Sunday, December 30, 2012
CAR: Former renegade general seeks western intervention
It is an open secret that many people on the African continent and elsewhere blame the West for the perils of the African continent. Many critics argue that the West is an invisible hand engineering conflicts, corruption, poverty, disease and supporting dictatorships in Africa. According to an article on The Economist, titled Africa, oil and the West, a month rarely goes by without the discovery of oil deposits in Africa and only 5 of Africa's 55 countries are neither producing nor exploring for oil. Despite Africa's mineral, oil and agricultural wealth, a chunk of its people live below the poverty line and die of hunger while Western multinationals plunder their resources; sometimes with little or no corporate social responsibility - as in the case of Shell in the Niger Delta. As if the exploitation of resources is not enough, the international criminal justice system disproportionately targets Africans. It is partly against this backdrop that Africans are suspicious of the West - and rightly so.
However, many critics of the West lose sight of the fact that African leaders are partly and largely responsible for the sorry-state of affairs on the continent. Some have argued that our rulers are pressured by their western counterparts to submit to their demands. But a shameful request of Francois Bozize, president of Central African Republic (CAR), for American and French intervention in the central African country shows that some African leaders -without any pressure from the usual suspects - actually solicit western intervention.
On Thursday 27 December 2012, Francois Bozize expressly asked France, his country's former colonial master, and the U.S. to intervene in the internal affairs of CAR and help stop the advance of rebels seeking to overthrow his government. The president reportedly said "the French are our cousins. They should fix what is happening." [Source]
It is unheard of for the president of a sovereign country to expressly seek western intervention in his country's internal affairs. As a matter of fact, many countries that are truly independent abhor foreign intervention. Slain Muammar Gaddafi of Libya would attest to this - if he could.
The last time I checked, CAR became an independent state since August 1960. After more than 50 years of independence, the country should be able to fix what is happening. Unfortunately, misrule is dragging the country into instability and neo-colonialism.
President Bozize's request, in my opinion, is a disgrace to the continent and a source of embarrassment to its people - especially those who argue that African countries can handle their affairs. Bozize's request is an indication, that perhaps the West does not always impose itself on Africa - some African leaders actually solicit western intervention.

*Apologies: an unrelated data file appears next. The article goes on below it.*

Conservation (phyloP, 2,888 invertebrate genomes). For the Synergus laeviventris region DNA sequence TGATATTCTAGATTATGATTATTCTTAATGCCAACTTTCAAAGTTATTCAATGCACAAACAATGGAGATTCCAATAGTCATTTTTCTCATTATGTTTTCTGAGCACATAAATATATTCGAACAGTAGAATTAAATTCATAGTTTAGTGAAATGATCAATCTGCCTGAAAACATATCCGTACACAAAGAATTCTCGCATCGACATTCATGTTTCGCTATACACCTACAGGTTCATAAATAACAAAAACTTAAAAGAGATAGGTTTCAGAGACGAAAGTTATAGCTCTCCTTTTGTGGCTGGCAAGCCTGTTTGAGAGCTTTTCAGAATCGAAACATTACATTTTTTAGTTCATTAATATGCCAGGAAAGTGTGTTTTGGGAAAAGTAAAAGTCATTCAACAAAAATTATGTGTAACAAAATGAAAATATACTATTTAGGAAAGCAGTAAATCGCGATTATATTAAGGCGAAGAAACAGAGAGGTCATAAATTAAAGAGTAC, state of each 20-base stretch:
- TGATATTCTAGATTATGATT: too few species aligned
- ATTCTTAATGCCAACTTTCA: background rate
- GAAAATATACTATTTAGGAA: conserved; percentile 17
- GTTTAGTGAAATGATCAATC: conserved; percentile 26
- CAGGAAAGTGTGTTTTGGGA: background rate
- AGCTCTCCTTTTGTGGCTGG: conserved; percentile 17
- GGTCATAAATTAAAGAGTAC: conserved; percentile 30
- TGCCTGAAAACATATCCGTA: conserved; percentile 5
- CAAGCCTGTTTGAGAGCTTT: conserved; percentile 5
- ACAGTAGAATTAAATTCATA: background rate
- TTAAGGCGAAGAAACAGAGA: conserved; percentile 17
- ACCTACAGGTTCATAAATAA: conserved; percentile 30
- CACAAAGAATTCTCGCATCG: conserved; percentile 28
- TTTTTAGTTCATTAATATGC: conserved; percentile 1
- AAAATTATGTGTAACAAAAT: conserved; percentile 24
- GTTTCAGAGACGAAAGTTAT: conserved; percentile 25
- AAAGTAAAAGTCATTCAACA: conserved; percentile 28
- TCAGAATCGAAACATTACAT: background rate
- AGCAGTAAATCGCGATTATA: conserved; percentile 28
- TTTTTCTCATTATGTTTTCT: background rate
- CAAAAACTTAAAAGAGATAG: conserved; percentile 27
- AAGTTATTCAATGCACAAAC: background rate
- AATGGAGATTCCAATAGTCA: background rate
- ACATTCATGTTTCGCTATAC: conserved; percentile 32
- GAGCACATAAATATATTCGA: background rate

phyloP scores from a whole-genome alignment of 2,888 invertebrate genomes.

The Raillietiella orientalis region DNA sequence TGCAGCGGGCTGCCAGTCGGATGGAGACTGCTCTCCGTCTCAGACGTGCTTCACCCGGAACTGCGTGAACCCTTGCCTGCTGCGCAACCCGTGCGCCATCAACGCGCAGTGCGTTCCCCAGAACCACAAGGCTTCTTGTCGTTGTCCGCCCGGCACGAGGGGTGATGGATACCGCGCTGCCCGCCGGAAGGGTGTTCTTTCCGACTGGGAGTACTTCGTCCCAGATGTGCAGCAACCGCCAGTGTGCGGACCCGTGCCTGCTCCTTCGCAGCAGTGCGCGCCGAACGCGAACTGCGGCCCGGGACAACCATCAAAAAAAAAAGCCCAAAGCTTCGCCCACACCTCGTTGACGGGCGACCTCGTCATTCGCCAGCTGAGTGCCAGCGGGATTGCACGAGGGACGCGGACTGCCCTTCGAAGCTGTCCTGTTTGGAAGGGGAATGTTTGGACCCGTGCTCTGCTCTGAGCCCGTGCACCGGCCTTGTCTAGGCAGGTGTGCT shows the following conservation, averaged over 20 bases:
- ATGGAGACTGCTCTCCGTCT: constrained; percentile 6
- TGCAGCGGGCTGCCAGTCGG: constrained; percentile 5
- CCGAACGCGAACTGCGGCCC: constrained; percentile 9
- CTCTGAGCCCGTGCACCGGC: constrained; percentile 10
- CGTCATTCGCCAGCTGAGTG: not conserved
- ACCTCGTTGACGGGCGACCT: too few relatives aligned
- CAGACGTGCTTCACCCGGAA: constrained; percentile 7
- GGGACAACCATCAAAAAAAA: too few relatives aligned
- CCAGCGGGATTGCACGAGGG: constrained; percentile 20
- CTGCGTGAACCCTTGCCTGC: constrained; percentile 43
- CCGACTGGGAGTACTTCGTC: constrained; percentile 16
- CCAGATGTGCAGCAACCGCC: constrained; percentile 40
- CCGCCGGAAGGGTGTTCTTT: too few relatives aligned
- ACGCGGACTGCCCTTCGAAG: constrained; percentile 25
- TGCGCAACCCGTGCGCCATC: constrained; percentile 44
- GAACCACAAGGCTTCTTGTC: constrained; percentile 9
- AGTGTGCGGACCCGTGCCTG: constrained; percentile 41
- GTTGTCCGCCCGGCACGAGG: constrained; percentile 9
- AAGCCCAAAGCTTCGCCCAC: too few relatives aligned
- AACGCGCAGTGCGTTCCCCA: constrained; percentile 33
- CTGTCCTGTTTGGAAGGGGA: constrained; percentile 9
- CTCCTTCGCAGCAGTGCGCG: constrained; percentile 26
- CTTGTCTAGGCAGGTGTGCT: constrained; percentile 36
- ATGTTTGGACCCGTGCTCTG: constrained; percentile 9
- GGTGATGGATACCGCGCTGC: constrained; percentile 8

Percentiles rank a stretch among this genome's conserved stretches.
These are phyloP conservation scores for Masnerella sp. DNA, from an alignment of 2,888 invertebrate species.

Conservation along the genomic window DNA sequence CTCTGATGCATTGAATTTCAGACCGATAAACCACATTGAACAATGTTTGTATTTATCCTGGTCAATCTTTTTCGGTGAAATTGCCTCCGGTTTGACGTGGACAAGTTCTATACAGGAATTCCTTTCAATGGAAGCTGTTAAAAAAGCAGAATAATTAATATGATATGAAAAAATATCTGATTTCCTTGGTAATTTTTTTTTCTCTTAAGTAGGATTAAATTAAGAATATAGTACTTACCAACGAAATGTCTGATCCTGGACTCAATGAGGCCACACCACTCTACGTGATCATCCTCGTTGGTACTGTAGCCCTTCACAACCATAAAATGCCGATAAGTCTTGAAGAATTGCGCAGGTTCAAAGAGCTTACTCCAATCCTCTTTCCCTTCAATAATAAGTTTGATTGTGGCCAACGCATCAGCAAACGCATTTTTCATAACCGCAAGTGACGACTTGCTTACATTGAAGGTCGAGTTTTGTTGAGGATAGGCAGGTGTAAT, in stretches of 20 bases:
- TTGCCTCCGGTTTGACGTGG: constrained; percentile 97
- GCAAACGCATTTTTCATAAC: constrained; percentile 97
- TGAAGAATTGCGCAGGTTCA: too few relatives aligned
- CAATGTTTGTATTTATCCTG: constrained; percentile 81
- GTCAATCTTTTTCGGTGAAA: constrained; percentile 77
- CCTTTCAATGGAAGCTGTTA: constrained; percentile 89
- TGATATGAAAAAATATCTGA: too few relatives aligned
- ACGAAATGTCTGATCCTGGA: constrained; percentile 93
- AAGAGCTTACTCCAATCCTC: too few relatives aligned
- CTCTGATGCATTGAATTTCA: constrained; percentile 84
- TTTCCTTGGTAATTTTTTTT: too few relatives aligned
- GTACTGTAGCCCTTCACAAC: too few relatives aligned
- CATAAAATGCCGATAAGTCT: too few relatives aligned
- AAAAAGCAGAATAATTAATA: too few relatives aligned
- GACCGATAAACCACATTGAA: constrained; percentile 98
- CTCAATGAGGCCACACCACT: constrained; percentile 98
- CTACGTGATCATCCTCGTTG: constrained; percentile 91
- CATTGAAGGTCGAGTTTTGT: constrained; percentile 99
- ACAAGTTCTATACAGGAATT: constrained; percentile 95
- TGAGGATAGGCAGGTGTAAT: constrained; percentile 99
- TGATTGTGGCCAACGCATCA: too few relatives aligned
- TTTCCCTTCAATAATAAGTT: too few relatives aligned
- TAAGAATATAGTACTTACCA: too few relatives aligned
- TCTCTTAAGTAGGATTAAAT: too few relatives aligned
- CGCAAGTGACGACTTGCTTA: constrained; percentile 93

A quick search on the internet reveals that President Francois Bozize came to power through a bloody military coup that deposed a civilian government under President Ange-Felix Patasse in March 2003. Renegade general Francois Bozize, who reportedly served as army chief of staff under his predecessor, formed a "transitional government" and was affirmed as president after elections in 2005. He was re-elected in 2011 after a controversial election regarded as flawed. [Source]
Amnesty International reported in its 2012 annual report that Bozize's government imprisoned suspected critics together with their associates and family members. [Source] Freedom of expression is gagged under Bozize's rule and members of his security forces are accused of torture.
French and/or American intervention in the CAR to stop the rebels is not a lasting solution to the country's problems. President Francois Hollande of France rejected Bozize's call. Hollande reportedly said the days of French intervention in the internal affairs of a country are over. It remains to be seen whether France will keep its word in CAR and other countries in the region. According to an article published by the BBC, African governments with close ties to France have a poor record of governance, in terms of human rights, corruption and the concentration of power among a tiny ruling class. [Source] CAR - member of the so-called Francafrique - is, without a doubt, one of such countries with unhealthy ties to France.
The Seleka rebels who reportedly surrounded Bangui before Bozize cried out for help claim the government has broken its promises. President Bozize, a former rebel General, should return to the negotiation table and seek a political solution to the crisis. Military intervention by Western powers is not a sensible solution. President Bozize should also release prisoners of conscience, guarantee freedom of expression and put an end to torture and other ill-treatment as reported by Amnesty International.
*Photo of Francois Bozizi: LaMontagne.